Bank of Canada lowers rate to 5.19% used in mortgage stress test, making it easier to qualify!
The Bank of Canada has lowered the rate used by mortgage stress tests which is used to determine whether would-be homeowners can qualify. This marks the first drop in three years. The central bank’s five-year benchmark qualifying rate is now 5.19 per cent, down from 5.34 per cent. This is the first decrease in the five – year fixed mortgage rates since September 2016 when it dropped to 4.64% from 4.74% and increased steadily since.
The qualifying rate used in stress tests is for both insured and uninsured mortgages. A lower rate means it becomes easier for borrowers to qualify. The 15-basis point drop in the qualifying rate will not turn the housing market around but will be an incremental positive psychological boost for home buyers. This drop should help counter, in some small part, what has been the slowest lending growth in the last five years.
Last year, home sales softened after the federal government introduced the new stress test rules for uninsured mortgages, or those with a down payment of more than 20 percent, and mortgage rates inched higher. These stress tests require potential homebuyers to show they would still be able to make mortgage payments if faced with higher interest rates or less income. The Bank of Canada’s five-year benchmark rate is calculated using the posted rates at the Big Six Banks.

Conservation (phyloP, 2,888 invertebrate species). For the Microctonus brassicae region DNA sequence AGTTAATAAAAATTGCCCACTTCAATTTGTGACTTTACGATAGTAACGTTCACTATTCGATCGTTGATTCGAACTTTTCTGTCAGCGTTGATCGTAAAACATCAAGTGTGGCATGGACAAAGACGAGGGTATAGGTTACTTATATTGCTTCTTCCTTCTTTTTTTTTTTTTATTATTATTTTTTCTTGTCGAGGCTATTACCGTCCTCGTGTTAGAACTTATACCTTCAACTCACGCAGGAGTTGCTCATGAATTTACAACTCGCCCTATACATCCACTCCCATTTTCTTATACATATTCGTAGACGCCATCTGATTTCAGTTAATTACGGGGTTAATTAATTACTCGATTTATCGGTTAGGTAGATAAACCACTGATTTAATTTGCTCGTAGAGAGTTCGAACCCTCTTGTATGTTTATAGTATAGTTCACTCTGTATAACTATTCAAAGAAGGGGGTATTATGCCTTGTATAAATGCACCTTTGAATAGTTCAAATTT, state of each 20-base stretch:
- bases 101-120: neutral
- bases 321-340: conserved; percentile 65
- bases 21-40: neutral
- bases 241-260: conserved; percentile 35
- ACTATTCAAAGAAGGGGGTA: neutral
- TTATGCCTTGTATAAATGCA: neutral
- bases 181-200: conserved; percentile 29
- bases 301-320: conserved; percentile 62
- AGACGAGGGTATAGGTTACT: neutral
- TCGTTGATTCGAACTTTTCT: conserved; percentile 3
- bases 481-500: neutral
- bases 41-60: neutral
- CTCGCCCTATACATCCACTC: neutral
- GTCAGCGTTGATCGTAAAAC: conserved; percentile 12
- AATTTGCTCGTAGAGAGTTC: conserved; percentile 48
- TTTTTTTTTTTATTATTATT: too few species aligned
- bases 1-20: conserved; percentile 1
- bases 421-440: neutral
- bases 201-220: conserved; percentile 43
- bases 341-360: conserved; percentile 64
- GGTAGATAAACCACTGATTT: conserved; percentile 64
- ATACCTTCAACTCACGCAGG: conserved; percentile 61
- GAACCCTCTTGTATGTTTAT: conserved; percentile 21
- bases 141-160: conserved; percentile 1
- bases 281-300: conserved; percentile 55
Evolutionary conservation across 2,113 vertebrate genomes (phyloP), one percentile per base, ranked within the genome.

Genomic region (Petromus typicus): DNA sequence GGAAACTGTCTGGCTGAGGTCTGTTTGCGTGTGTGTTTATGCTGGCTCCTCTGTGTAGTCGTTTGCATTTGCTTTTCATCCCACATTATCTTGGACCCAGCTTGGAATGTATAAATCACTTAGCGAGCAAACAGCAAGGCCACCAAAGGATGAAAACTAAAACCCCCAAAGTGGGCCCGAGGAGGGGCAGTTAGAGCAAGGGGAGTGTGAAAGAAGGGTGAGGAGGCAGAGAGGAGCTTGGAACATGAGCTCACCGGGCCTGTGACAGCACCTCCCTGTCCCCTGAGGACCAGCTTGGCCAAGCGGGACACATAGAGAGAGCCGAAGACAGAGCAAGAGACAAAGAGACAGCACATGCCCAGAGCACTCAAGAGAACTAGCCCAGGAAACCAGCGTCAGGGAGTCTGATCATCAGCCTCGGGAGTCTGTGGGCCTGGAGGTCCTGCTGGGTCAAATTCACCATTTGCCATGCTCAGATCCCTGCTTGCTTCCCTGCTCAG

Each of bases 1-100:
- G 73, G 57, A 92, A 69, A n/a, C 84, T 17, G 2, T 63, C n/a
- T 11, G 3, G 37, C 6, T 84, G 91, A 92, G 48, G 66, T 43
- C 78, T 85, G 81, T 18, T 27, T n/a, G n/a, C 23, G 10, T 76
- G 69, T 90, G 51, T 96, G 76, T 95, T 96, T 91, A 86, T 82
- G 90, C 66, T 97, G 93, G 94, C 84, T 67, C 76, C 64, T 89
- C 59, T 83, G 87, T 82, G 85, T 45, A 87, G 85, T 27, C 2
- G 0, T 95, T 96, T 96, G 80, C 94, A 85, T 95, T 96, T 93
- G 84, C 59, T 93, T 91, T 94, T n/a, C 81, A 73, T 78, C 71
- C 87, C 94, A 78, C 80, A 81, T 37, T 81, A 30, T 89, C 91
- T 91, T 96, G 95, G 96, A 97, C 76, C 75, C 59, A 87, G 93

As of Jan. 1, 2018, to qualify for an uninsured mortgage borrower needed to prove they could still make payments at a qualifying rate of the greater of two percentage points higher than the contractual mortgage rate or the central bank’s five-year benchmark rate. An existing stress test already stipulated that homebuyers with less than a 20 per cent down payment seeking an insured mortgage must qualify at the central bank’s benchmark five-year mortgage rate.
Meanwhile, home sales have improved in recent months as mortgage rates have moved lower. But on Thursday, the Ontario Real Estate Association called for less stringent mortgage rules, saying that policy changes are needed to counter a downward trend in home ownership. OREA’s chief executive Tim Hudak said in a letter to federal policymakers that Ottawa should consider restoring 30-year insured mortgages, ease up on the interest rate stress test and eliminate the test altogether for those renewing their mortgage with a different lender.
Borrowers looking to renew their mortgages are subject to stress tests if they switch to a new lender, but not if they stick with their current one. In a May letter to policymakers, the chief executive of Canada Mortgage and Housing Corporation defended the stricter lending rules, arguing that “the stress test is doing what it is supposed to do.”